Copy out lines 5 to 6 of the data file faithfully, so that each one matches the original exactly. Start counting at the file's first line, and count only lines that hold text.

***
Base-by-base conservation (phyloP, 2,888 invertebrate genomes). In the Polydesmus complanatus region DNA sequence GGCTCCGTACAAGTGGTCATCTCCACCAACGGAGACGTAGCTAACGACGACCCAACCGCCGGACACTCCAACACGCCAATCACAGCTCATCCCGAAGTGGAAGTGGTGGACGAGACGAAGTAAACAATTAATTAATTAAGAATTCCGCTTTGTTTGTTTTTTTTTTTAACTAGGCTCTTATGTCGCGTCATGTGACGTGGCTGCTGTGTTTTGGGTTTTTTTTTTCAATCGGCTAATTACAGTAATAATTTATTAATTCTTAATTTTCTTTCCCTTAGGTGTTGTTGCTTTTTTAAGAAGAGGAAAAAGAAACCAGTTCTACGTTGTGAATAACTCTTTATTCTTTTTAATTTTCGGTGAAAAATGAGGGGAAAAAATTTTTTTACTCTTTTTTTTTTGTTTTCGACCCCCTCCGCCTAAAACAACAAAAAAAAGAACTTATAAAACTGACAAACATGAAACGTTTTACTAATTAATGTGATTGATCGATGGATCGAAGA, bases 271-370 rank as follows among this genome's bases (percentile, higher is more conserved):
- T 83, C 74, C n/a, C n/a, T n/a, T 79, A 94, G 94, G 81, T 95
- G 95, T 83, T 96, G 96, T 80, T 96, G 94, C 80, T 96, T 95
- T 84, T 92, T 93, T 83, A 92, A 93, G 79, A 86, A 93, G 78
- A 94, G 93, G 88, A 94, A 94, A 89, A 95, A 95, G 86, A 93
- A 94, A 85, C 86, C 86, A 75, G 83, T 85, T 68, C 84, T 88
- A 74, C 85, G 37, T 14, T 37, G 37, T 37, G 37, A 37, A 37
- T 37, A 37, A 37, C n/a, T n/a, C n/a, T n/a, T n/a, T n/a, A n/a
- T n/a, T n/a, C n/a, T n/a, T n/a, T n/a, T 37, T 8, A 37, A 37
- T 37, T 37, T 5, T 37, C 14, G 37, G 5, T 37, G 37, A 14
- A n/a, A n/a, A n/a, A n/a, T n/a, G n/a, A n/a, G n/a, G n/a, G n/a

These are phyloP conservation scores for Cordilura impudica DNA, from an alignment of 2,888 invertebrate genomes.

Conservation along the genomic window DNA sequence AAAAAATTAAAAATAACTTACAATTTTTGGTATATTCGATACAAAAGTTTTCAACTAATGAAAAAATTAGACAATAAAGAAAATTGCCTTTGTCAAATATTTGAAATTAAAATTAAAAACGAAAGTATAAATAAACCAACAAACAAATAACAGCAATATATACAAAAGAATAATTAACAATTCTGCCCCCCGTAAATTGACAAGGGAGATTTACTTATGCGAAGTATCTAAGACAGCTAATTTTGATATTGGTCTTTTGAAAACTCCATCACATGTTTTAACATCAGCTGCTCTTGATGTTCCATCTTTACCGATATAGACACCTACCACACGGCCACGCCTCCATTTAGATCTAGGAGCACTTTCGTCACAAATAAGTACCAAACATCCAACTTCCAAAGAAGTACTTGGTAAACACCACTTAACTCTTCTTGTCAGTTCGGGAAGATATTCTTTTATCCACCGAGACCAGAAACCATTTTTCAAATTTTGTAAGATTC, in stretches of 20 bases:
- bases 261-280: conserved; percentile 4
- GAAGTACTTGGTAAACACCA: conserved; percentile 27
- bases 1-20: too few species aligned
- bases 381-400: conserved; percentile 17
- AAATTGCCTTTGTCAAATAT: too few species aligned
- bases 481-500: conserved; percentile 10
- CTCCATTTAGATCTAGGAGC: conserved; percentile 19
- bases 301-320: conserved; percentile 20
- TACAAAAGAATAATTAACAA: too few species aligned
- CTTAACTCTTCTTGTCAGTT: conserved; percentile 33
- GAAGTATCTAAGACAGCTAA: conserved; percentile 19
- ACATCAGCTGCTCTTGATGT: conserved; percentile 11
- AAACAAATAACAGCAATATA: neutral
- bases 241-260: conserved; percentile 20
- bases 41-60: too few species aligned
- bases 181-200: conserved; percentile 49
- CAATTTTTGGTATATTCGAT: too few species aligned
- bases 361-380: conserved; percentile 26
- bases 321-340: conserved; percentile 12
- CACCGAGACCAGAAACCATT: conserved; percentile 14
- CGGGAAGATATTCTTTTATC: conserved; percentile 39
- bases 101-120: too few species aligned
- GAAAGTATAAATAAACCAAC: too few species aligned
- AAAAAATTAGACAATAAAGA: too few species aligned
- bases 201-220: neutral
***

- A 94, G 93, G 88, A 94, A 94, A 89, A 95, A 95, G 86, A 93
- A 94, A 85, C 86, C 86, A 75, G 83, T 85, T 68, C 84, T 88